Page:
Prayer article for S.S. - No. 17
The Lamb of Lent: 40 day testing of transformational prayer
As a child, I remembered being given a tiny cardboard box around this time of year and it represented a period where I would give up something that I would normally buy and place those coins in the box for what we called "self denial." As a little girl, it impressed on me several lessons. I knew that Easter was coming. Even with my "mite," I still had something to share and it was a discipline with positive results. These things did not come to me naturally. My actions were quite mechanical, in fact. But my parents and the elders of the congregation tried to reveal the goodness of this practice in my young life.
As I grew I realized that this was all about Lent, preparing me and the whole congregation for a precious purpose leading up to the celebration of the Resurrection. This was an aid to a larger picture, helping my spiritual formation and I thought it just meant I couldn't go to the candy store to buy a chocolate bar.
What do you think of when I say the word, "denial?" Of course there are negative connotations and therapists might be screaming at me to soften the message. What do you think of Lent? Or do you even think about it? Has this become a softened word no longer appropriate to our lifestyle? I would like for us to consider the great significance of Lenten practices as we prayerfully prepare for the excitement of Easter and the hope we have in the Resurrection.
In Western Christianity, Ash Wednesday marks the beginning of a 40 day Lenten season (not counting Sundays) leading up to Easter. In this time, Christians observe a period of fasting, repentance, moderation and spiritual discipline. The Bible does not mention either one of these customs but it does acknowledge a time of repentance and mourning in ashes (2 Sam. 13:19, Esther 4:1, Job 2:8, Dan. 9:3).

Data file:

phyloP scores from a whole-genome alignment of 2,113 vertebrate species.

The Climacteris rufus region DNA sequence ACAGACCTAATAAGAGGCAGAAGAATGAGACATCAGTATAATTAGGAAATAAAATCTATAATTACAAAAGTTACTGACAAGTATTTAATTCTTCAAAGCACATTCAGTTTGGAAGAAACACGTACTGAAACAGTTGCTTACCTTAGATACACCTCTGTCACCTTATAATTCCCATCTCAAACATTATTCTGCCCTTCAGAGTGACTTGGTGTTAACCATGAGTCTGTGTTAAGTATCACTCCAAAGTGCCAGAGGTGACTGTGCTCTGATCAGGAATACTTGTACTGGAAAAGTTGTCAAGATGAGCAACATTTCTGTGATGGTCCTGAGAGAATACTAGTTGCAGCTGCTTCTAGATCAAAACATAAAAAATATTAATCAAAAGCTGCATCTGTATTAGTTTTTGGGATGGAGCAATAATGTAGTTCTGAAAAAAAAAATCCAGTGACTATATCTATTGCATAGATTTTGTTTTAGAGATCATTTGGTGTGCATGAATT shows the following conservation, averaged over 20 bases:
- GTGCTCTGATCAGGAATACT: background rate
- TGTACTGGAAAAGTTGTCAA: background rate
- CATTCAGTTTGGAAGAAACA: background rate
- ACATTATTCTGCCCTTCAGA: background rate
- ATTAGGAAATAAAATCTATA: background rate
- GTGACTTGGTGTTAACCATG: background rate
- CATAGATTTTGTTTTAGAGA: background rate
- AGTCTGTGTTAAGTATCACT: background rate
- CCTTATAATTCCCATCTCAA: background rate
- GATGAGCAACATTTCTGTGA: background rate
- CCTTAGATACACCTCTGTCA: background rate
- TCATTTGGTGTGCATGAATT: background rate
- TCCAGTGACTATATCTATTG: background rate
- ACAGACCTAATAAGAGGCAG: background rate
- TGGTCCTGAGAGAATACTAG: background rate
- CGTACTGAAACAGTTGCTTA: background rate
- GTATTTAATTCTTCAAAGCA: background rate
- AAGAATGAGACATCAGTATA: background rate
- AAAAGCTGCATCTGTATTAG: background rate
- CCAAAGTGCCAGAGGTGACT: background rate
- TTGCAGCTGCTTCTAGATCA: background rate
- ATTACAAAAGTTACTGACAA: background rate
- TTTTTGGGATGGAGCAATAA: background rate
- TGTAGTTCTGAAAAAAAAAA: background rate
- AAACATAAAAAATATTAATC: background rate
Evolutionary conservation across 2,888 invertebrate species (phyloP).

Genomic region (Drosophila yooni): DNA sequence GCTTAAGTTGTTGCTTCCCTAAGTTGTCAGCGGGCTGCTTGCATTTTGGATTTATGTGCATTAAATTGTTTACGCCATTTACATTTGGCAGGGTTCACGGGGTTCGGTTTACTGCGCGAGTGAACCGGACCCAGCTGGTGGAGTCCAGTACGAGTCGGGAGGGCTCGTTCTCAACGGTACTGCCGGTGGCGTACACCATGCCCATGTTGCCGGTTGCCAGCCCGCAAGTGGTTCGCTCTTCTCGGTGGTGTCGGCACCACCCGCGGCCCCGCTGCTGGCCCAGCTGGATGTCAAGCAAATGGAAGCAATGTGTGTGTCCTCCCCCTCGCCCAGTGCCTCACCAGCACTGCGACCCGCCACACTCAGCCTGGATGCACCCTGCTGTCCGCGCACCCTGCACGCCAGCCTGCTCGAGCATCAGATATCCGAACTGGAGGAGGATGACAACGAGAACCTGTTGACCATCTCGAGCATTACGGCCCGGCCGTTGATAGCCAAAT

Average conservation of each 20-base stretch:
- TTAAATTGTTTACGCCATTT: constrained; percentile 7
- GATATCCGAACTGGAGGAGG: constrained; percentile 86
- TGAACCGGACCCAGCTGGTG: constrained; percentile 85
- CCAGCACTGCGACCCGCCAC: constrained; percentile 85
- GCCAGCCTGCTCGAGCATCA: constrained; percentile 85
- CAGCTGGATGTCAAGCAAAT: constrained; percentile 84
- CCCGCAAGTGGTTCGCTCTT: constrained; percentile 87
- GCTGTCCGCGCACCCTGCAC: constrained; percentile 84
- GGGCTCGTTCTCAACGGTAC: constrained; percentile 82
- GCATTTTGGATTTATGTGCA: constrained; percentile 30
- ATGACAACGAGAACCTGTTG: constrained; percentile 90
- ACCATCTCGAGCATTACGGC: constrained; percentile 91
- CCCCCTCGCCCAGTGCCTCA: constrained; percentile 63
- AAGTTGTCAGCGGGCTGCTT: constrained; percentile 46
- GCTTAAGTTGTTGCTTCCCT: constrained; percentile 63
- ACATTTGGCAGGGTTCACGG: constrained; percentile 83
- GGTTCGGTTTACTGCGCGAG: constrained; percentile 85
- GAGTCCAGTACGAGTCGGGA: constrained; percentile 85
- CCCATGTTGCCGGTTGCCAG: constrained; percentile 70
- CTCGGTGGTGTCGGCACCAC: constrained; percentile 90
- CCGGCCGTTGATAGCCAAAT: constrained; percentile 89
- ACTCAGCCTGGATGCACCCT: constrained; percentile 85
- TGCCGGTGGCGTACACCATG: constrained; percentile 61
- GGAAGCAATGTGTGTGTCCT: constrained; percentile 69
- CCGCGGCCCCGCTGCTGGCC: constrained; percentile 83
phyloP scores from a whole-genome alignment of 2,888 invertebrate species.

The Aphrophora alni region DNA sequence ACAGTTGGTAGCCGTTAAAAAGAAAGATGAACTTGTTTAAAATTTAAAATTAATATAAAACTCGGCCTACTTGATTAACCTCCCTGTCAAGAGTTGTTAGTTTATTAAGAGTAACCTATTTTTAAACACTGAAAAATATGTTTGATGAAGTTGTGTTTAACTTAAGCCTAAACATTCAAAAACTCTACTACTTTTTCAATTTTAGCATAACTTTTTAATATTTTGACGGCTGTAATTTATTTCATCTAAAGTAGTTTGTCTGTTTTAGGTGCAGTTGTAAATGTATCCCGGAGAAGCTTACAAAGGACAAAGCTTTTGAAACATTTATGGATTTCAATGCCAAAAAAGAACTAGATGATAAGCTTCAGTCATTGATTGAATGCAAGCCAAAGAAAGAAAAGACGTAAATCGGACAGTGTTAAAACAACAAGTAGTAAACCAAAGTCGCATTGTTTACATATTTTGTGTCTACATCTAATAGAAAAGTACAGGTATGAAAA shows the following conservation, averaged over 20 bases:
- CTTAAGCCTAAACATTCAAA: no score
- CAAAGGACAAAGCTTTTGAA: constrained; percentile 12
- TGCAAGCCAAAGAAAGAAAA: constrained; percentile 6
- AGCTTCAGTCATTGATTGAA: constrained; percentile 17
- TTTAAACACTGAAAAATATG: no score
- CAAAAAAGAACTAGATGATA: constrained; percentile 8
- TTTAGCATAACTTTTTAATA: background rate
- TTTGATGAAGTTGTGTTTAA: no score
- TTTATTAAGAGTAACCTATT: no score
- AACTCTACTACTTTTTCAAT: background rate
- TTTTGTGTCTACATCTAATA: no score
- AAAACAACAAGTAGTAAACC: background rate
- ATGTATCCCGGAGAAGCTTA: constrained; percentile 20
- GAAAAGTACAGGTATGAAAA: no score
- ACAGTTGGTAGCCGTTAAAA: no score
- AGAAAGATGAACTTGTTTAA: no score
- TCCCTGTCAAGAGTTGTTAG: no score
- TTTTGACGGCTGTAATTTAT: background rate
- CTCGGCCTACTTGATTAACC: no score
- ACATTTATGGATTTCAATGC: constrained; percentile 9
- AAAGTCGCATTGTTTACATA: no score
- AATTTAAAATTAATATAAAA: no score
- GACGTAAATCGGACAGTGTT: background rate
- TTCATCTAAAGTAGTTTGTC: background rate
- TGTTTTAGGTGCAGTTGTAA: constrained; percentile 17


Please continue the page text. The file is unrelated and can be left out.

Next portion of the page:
However, the meaning of Lent is a wake up call to rouse us from our complacency and a ‘detox' of our spiritual system, making us ready for the explosive celebration of God's ultimate sacrifice, breaking the chains of death and defying the strongholds of the enemy. As wonderful as this time sounds, there are no Hallmark cards for Lent but it very well could be an opportunity to motivate us individually and rally us as a congregation as we go deeper into the significance of this spiritual transformation.
Lent is about participating in the death and resurrection of Jesus. Put another way, it is a radical centering on God, dying to an old identity conferred on us by culture, tradition or just plain sin and being born into a new creation centered on the Spirit of God. It means dying to behaviors that have become destructive - thought patterns that eat away at us from the inside or masks we wear to conceal an ugly identity looming in our hearts. It might be relationships that have gone sour and need to be redeemed and made new or unresolved grief over wrongs and we need to die to the burdens that weigh us down.
Lent is about surrender to the Lamb - to embrace holiness and purity in our lives. Martin Luther said, "Prayer is not overcoming God's reluctance, but laying hold of His willingness." It is not a negative angle but an offering God extends to us as we consider the lessons of Lent and it results in newness of life.
Lent calls us to participate in the Body of Christ and as a body of believers. How powerful would it be to agree as a congregation to experience the release of sorrow, not afraid of our sinfulness, and allowing transformation for the Lamb of glory.